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Everything as a Service

I have been intrigued by the various trends that have swept through the IT industry over the years. Just about every single one has promised to reduce the cost of ownership, increase the speed of delivery, and allow businesses to concentrate on their core purpose. We have seen outsourcing, insourcing, and offshoring. Open source has barged onto the scene, and proprietary systems have fought back. Processing power has been pushed out to the desktop, and now virtualisation is re-inventing the mainframe. Client devices have been thick and thin, data has been personal and corporate, and databases have been centralised and distributed. No wonder businesses are confused – the IT industry doesn’t seem to have a consistent view on how to deliver IT services!

The latest model seems to be “Everything as a Service” – and that’s a term that Hewlett Packard is already using. “Software as a Service” (SaaS) is widely available, at least in some environments, and “Platforms as a Service” (PaaS) are emerging. Expect to hear about Hardware, Computing, Security and Middleware as a Service, if you have not already come across them. Could these be the magic bullets that sort out every business’s technology problems once and for all?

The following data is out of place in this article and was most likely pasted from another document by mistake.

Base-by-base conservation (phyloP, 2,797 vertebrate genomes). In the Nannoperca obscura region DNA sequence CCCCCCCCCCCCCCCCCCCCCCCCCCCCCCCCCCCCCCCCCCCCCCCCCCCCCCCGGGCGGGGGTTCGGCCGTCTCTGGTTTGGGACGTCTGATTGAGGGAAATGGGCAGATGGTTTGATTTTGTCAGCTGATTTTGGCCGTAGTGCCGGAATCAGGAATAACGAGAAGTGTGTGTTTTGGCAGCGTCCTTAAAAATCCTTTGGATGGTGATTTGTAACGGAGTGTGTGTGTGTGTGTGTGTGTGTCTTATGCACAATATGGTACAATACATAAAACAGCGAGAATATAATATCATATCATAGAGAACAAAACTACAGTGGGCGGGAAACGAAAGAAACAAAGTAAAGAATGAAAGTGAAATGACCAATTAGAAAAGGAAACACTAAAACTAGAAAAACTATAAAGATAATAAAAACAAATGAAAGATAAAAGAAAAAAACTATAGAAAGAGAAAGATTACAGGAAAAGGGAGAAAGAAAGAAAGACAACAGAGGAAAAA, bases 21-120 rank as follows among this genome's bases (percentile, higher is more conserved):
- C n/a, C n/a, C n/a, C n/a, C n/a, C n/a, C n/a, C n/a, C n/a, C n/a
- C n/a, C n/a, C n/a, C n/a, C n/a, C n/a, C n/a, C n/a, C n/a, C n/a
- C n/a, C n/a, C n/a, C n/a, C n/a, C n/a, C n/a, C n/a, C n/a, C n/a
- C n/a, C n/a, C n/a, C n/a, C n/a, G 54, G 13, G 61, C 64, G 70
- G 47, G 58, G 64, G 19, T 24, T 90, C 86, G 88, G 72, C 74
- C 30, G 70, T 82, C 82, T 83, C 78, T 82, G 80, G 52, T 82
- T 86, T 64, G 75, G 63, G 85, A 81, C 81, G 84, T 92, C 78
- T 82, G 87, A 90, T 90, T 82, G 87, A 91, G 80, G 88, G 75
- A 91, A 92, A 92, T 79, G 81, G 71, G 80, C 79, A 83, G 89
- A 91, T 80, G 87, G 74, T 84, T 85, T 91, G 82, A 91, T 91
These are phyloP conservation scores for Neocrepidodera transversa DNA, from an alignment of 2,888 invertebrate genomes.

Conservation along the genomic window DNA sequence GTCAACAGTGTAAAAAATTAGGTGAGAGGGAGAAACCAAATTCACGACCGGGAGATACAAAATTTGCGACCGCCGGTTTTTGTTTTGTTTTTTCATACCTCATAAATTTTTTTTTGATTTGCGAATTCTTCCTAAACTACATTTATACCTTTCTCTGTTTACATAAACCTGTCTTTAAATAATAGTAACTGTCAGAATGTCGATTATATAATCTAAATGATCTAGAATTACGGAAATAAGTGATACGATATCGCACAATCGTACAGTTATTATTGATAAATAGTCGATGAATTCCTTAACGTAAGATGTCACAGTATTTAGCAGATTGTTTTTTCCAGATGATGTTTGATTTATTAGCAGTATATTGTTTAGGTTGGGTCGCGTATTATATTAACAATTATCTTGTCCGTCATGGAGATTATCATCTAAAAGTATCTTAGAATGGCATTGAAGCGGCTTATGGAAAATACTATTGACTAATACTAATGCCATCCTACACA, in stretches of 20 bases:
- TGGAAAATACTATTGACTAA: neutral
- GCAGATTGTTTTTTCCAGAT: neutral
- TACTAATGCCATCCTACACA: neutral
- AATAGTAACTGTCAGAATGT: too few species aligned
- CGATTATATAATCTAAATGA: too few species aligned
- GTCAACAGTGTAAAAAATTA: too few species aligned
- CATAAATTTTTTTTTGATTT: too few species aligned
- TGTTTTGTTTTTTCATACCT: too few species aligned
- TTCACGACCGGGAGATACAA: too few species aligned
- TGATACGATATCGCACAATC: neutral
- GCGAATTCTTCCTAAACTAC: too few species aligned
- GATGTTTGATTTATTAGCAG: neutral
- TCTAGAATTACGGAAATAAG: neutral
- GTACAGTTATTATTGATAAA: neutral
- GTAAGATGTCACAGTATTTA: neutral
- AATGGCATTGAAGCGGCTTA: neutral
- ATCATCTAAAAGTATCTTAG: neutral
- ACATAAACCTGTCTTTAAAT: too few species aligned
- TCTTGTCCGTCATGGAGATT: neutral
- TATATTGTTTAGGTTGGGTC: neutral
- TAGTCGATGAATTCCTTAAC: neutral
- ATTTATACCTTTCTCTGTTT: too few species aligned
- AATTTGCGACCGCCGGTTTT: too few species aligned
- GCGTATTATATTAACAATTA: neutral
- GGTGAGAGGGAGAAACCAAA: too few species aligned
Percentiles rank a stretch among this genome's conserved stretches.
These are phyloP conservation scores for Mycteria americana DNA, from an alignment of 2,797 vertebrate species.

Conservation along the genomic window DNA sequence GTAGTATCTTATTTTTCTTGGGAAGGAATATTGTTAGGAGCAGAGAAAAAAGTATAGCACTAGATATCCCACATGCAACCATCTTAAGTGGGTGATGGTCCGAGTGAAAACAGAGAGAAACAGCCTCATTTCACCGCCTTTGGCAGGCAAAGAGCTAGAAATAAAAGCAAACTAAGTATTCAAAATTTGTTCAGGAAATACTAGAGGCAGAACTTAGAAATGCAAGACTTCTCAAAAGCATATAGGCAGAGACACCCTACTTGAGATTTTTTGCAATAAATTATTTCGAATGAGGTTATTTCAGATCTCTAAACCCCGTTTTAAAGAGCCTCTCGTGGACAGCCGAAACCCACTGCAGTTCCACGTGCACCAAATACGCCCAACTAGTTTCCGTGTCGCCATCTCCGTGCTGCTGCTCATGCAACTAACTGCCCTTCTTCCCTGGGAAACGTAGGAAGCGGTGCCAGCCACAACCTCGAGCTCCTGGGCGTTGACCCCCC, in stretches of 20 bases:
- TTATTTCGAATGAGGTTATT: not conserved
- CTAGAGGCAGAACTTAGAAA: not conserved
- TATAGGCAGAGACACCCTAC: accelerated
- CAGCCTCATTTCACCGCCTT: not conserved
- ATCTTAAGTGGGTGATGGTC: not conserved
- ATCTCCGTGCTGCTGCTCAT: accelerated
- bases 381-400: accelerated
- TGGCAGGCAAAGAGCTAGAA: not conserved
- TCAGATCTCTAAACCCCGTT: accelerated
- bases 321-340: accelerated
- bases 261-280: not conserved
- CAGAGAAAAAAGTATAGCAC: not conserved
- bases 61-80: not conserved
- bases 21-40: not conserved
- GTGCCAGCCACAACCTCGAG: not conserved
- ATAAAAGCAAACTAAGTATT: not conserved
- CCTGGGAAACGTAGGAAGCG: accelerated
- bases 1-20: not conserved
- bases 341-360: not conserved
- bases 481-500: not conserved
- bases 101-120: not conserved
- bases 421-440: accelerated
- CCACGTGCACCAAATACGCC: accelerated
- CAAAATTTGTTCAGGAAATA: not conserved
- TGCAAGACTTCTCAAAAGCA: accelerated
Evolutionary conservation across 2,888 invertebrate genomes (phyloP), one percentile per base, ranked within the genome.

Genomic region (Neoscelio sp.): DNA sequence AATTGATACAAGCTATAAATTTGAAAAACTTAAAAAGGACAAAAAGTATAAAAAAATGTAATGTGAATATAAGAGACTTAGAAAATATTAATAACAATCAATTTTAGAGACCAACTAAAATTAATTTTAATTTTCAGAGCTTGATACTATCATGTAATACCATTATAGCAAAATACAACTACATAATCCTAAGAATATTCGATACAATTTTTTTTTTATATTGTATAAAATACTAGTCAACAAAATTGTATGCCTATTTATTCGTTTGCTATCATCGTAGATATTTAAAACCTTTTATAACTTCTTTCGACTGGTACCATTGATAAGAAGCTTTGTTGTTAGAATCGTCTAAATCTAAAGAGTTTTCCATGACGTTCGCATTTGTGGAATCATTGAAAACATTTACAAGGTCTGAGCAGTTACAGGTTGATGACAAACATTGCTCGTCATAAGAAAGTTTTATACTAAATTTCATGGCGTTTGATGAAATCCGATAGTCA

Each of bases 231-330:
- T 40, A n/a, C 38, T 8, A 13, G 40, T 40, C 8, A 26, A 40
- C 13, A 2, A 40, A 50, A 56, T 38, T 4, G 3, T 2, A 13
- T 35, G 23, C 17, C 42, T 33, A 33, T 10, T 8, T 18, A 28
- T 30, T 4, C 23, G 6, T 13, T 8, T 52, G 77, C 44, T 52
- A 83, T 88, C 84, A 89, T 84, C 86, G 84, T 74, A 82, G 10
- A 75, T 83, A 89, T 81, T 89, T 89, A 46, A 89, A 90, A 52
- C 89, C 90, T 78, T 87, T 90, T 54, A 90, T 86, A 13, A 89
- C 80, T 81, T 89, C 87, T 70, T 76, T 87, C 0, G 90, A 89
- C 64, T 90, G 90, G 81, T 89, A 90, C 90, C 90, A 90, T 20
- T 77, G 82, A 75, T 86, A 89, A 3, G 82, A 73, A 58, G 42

The answer could be both “yes” and “no”.

Why “yes”? Research consultancies are beginning to acknowledge that there are real benefits in using these models, as long as it is done in the right way, and for the right reasons. These technologies are fully capable of delivering what they promise, and they can be a very effective way of supplying a service. But they don’t run the business, and they can’t make fundamental business decisions – and that’s where the “no” applies.

It may be stating the obvious, but IT should only exist in a business to help the business to operate more effectively or more efficiently. It is also true that some businesses are so dependent on computer systems that they couldn’t function in the absence of technology, but even in such organisations, the technology in isolation is not the business. It is an enabler. Hopefully, the business will exist long after today’s (and tomorrow’s) technology has moved on.

What is important is the separation between the WHAT and the HOW. Once you know WHAT you want your systems to do, you can consider the options for HOW they will do it – and then you should expect this to trigger further thoughts about the WHAT. Deciding what to buy will almost certainly be an iterative, circular process, rather than a linear one, and throughout the process you need to remain focused on the costs, the benefits, the risks, and the impact of whatever change you are contemplating. At some point you will be ready to make a decision... and when that time comes, don’t delay. Make that decision, and then get on with implementing whatever you have chosen. Just be sure that you know what you are committing to, before you sign on the bottom line. And don’t follow fashion just because it is fashionable: make an informed decision, be flexible, and make your technology work for you.


Iain Millar, 27 January 2011

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